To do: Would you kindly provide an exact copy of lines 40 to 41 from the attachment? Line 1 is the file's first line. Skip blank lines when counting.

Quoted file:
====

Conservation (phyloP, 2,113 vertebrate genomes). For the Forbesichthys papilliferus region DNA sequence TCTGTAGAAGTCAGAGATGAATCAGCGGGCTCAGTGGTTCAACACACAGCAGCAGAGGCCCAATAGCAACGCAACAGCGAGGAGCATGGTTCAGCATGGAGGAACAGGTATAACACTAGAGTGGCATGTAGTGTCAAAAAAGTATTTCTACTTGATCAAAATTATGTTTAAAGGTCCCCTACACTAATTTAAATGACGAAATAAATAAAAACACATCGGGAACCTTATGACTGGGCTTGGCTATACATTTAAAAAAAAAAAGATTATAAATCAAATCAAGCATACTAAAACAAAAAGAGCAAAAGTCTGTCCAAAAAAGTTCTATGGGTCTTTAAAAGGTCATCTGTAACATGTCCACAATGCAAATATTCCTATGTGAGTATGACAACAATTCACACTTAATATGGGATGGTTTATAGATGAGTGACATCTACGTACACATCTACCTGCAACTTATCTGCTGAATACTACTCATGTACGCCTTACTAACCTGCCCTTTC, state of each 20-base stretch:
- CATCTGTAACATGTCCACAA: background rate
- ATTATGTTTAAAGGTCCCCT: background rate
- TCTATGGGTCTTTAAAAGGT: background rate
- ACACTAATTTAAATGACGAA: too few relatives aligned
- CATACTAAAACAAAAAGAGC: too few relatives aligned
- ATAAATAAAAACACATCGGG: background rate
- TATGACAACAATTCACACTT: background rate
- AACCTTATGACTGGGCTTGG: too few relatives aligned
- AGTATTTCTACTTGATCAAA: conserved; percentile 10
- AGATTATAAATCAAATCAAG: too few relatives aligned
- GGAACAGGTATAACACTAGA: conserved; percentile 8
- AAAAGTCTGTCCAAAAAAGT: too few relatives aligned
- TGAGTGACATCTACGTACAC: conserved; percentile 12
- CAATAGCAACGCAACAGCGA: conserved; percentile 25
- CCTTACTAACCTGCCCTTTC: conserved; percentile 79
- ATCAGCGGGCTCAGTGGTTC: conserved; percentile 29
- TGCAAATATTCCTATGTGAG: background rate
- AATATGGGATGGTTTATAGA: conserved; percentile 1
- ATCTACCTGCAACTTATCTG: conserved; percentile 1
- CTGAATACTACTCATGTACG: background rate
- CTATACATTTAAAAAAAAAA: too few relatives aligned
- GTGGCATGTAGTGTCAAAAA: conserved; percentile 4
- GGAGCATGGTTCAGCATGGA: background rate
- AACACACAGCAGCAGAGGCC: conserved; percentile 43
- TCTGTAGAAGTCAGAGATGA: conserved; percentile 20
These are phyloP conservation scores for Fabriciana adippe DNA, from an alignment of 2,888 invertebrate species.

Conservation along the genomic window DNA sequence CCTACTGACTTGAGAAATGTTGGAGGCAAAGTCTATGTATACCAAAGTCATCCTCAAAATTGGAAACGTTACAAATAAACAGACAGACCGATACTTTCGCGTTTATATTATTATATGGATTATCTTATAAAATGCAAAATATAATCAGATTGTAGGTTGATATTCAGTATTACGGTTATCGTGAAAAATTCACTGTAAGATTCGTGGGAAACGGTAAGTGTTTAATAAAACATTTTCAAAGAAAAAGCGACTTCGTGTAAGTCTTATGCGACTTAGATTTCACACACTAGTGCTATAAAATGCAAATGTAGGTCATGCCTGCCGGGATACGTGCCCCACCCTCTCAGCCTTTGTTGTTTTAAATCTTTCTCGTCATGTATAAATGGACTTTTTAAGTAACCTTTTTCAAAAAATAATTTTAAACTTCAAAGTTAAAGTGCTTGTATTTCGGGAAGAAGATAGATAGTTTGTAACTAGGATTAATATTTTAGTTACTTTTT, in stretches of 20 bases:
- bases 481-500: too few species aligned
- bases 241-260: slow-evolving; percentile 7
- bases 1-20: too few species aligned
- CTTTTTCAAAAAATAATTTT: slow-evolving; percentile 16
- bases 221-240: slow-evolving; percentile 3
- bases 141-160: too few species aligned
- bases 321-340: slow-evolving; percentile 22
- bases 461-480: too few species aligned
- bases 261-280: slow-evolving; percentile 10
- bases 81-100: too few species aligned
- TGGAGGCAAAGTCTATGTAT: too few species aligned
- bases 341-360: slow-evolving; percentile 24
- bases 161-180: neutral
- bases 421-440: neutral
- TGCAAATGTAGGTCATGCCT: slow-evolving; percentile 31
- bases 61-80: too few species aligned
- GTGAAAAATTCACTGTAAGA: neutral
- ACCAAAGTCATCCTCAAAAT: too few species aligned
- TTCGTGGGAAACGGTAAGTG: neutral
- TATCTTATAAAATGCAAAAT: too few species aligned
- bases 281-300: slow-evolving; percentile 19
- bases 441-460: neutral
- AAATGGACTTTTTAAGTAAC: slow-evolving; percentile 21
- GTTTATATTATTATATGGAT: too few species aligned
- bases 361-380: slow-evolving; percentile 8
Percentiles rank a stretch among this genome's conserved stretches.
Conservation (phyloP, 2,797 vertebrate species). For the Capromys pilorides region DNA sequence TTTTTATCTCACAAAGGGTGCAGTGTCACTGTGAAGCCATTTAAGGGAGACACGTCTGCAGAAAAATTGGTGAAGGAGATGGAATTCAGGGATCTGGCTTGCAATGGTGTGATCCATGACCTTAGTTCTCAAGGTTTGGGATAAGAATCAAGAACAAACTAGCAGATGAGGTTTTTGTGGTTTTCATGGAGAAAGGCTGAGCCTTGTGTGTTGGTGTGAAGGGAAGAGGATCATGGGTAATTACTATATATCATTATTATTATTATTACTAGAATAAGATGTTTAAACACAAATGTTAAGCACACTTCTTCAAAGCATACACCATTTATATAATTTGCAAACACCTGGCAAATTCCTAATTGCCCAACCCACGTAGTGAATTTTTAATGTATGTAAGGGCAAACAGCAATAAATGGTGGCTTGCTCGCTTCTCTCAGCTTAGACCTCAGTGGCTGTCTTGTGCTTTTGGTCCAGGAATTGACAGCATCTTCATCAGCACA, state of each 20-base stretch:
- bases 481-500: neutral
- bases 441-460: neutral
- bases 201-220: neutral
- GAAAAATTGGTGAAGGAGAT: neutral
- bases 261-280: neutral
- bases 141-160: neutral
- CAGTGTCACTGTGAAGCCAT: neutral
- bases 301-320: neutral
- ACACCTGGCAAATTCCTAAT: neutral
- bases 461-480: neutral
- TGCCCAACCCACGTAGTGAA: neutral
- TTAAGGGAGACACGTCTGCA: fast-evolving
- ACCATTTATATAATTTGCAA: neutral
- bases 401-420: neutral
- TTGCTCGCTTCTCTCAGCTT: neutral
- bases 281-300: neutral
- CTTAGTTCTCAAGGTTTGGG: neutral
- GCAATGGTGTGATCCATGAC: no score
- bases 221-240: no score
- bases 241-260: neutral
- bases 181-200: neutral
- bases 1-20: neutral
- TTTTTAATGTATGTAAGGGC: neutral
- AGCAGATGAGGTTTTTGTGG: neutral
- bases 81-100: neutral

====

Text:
- bases 341-360: slow-evolving; percentile 24
- bases 161-180: neutral